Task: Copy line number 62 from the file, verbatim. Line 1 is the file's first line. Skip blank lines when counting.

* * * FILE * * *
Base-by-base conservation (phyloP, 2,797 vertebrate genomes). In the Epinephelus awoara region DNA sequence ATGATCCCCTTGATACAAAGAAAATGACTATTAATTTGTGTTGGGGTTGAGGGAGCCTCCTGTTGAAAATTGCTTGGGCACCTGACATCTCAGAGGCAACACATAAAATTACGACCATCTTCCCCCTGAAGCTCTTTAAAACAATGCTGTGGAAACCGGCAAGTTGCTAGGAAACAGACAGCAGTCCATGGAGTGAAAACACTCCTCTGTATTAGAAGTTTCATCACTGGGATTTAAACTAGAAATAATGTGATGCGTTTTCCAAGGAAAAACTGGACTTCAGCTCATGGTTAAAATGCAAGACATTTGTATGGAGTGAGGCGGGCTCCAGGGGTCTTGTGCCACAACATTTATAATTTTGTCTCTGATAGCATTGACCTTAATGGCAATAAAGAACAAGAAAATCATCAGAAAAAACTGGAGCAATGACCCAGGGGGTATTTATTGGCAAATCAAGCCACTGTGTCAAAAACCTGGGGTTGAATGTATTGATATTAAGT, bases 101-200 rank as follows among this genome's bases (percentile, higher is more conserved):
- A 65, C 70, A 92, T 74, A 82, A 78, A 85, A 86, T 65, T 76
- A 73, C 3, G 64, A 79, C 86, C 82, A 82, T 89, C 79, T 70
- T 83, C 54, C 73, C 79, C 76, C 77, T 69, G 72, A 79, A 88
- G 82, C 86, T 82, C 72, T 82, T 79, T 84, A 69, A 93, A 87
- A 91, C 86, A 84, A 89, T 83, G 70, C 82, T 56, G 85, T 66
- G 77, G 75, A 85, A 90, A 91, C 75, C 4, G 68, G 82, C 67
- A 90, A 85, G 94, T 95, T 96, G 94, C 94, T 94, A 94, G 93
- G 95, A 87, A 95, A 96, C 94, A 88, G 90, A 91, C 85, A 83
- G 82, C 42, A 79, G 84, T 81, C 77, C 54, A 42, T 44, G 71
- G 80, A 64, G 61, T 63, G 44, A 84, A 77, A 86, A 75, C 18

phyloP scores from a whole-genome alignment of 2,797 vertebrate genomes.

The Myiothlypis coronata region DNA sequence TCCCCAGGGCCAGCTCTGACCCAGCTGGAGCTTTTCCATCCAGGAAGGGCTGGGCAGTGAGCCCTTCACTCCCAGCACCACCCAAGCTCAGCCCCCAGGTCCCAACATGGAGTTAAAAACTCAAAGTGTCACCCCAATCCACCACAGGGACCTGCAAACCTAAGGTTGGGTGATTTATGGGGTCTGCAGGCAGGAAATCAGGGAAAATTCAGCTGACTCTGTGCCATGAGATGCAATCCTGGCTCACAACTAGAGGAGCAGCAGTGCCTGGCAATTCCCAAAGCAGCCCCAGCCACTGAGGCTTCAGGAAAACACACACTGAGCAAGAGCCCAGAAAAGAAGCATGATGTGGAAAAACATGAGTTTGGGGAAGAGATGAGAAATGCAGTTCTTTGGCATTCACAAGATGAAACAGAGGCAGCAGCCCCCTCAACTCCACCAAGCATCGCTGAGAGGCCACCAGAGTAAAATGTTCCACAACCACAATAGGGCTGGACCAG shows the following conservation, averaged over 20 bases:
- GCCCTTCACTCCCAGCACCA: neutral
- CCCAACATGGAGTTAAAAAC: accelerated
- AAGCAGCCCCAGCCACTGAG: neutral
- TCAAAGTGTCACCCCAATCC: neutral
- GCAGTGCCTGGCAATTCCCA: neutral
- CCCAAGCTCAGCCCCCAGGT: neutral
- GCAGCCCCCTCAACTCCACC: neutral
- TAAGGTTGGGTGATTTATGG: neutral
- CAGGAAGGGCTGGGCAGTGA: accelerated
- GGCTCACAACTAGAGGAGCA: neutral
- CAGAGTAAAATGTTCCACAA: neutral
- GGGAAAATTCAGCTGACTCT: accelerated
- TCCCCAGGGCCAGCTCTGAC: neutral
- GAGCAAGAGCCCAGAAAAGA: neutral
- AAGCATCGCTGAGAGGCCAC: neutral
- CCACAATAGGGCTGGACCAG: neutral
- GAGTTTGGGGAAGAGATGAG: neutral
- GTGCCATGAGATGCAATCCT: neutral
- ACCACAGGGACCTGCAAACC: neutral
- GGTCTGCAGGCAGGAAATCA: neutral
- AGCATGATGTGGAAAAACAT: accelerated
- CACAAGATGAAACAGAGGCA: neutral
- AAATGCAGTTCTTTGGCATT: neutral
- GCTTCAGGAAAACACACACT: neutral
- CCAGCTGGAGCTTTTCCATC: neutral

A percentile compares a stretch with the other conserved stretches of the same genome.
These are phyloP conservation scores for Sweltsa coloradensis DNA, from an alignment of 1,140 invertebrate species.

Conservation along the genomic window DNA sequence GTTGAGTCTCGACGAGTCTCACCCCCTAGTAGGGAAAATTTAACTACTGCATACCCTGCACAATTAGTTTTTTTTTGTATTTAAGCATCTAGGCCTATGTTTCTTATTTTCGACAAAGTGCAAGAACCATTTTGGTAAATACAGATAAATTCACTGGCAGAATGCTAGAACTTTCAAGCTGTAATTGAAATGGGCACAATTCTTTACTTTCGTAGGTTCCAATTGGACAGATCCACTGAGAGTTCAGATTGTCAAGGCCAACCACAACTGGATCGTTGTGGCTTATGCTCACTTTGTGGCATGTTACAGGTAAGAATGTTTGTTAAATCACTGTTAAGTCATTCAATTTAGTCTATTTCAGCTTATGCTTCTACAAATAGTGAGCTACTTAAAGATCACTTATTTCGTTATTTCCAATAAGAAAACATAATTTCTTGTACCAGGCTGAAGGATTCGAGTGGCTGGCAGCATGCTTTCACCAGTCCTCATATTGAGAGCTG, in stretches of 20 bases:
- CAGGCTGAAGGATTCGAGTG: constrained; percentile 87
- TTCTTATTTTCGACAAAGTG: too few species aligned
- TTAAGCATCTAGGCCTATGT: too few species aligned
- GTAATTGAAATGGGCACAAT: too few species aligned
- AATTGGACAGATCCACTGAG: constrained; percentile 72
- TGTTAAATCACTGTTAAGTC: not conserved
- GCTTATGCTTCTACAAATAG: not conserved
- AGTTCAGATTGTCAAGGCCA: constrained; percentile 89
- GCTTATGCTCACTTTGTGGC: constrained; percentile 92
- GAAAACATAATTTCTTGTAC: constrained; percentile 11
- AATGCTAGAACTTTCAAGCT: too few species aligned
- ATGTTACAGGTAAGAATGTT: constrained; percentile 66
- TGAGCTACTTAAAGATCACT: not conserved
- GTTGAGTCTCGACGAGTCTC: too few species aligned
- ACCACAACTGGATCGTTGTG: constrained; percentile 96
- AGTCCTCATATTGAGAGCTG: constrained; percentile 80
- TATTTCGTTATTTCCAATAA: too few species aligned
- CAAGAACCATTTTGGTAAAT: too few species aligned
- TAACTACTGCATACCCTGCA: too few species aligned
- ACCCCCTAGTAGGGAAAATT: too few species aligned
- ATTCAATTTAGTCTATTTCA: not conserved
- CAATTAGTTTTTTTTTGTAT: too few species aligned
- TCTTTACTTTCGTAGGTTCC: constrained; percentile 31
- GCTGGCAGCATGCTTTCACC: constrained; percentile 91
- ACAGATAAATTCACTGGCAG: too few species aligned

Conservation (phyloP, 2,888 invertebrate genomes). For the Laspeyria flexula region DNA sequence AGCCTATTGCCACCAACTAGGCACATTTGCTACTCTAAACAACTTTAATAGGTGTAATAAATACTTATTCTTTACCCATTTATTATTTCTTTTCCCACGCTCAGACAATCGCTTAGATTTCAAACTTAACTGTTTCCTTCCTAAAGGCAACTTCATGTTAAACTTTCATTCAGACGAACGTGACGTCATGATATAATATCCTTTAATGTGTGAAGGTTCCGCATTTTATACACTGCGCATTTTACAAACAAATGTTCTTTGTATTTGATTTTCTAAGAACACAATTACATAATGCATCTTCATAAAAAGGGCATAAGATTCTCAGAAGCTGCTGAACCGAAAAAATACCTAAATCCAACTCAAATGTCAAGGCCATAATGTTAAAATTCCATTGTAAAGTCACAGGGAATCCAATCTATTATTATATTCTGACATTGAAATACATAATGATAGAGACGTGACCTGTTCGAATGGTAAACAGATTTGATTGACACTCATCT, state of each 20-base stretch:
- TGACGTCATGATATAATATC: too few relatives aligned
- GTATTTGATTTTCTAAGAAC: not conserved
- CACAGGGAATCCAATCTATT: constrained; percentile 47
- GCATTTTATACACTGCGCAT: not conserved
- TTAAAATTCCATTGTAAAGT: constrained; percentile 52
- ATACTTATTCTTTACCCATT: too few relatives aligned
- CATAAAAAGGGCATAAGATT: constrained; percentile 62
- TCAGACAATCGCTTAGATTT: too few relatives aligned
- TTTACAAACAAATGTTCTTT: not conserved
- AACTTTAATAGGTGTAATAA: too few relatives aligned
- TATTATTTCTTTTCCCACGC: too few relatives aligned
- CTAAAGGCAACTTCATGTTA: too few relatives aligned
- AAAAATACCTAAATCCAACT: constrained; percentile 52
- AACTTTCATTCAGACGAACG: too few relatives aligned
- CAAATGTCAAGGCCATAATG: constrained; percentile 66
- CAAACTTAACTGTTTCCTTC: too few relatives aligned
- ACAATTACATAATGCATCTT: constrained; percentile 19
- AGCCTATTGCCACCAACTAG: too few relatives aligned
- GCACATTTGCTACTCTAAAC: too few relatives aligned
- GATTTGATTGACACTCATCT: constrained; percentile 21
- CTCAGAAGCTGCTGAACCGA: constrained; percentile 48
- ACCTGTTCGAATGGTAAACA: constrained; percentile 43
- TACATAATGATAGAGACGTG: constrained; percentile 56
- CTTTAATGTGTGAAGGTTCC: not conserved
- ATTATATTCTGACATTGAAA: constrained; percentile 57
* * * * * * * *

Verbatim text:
- ATTCAATTTAGTCTATTTCA: not conserved